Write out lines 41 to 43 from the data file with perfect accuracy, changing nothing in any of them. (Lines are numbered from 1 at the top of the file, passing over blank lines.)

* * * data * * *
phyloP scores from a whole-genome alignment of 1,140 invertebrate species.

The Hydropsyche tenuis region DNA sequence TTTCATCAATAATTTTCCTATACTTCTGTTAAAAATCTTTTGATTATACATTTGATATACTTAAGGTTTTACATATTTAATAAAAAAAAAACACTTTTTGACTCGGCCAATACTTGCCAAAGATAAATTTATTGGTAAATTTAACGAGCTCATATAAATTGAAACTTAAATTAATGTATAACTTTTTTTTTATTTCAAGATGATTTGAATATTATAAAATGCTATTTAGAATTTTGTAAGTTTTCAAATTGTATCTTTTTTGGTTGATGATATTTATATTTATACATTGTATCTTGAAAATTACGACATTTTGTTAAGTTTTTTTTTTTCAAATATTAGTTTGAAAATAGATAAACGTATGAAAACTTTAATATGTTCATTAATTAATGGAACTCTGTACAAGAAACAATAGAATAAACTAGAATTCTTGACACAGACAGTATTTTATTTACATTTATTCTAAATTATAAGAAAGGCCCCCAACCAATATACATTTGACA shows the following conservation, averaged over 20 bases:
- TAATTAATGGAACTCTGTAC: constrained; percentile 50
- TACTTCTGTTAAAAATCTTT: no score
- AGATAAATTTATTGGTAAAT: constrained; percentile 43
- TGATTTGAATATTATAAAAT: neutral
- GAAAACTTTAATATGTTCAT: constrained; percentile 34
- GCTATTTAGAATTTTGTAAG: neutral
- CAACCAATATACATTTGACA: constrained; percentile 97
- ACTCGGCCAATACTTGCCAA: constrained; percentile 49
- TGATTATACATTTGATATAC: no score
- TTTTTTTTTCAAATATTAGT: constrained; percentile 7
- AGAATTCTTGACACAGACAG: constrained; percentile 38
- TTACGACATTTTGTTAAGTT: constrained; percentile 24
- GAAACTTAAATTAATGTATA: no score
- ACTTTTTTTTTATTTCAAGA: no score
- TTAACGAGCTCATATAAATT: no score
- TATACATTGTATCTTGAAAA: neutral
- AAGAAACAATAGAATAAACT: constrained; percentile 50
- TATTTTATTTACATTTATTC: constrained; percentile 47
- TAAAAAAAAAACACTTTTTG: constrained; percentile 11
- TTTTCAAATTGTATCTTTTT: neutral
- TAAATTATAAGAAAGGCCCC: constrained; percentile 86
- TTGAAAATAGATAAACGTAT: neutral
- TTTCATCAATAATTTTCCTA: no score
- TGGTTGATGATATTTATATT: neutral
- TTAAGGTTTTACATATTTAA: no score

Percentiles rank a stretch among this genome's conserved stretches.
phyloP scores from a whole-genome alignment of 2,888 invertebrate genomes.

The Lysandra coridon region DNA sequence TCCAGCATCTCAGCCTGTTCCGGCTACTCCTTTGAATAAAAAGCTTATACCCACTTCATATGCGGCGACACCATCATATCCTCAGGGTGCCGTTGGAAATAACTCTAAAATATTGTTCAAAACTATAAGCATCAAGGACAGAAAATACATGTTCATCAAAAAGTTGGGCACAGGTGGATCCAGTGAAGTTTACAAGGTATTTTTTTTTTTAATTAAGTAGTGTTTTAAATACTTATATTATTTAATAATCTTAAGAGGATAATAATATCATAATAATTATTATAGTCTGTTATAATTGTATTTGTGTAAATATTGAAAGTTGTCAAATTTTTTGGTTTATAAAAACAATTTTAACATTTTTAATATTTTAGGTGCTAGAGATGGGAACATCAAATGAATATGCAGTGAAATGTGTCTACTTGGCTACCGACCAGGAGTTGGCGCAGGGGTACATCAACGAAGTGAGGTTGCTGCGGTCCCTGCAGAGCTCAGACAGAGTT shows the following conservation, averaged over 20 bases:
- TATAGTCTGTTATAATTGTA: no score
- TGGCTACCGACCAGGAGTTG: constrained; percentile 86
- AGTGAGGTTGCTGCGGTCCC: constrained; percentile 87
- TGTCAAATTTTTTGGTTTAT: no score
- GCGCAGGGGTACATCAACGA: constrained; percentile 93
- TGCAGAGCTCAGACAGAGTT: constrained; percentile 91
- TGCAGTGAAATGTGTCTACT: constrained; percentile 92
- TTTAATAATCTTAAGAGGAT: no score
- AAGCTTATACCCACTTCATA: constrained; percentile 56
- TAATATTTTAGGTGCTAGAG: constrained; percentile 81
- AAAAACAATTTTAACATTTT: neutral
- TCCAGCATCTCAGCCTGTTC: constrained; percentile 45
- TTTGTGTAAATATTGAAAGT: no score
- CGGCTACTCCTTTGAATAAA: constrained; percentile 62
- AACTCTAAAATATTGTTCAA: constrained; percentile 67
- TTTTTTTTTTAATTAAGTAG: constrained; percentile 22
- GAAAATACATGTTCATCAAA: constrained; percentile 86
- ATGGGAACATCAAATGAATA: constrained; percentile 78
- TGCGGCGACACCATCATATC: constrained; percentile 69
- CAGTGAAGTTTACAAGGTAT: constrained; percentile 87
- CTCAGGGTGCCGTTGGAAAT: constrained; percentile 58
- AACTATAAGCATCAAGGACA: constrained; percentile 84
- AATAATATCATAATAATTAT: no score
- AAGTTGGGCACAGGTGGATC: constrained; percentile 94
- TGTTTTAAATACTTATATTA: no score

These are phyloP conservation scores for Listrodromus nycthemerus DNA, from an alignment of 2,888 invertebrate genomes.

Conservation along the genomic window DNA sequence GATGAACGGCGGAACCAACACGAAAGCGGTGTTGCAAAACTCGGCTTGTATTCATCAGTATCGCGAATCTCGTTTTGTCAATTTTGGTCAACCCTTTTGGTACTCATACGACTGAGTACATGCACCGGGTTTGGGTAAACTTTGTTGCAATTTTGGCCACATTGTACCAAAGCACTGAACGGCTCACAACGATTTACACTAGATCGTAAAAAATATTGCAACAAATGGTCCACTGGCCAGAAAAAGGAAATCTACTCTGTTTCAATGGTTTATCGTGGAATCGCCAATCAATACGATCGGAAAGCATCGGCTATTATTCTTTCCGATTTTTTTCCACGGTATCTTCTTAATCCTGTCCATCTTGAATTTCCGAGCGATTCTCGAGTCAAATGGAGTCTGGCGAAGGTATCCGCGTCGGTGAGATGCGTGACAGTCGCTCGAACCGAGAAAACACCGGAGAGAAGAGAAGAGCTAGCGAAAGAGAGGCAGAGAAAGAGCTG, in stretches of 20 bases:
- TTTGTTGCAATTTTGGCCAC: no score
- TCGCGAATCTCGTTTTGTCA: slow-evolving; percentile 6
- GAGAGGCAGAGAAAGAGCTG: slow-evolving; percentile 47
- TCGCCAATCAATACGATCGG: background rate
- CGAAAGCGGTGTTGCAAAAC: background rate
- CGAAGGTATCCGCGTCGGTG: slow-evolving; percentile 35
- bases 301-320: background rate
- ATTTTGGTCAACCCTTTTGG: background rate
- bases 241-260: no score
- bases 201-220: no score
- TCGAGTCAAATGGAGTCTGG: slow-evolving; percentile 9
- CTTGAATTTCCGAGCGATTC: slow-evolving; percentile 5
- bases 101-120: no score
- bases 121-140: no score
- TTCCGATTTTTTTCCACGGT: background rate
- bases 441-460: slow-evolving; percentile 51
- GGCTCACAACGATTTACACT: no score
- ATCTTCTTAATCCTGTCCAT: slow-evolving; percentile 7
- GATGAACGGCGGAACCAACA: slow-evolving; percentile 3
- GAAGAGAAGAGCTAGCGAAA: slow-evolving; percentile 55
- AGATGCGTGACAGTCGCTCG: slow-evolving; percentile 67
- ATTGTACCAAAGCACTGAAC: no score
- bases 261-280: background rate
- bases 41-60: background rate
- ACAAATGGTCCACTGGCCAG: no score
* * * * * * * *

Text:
- AAAAACAATTTTAACATTTT: neutral
- TCCAGCATCTCAGCCTGTTC: constrained; percentile 45
- TTTGTGTAAATATTGAAAGT: no score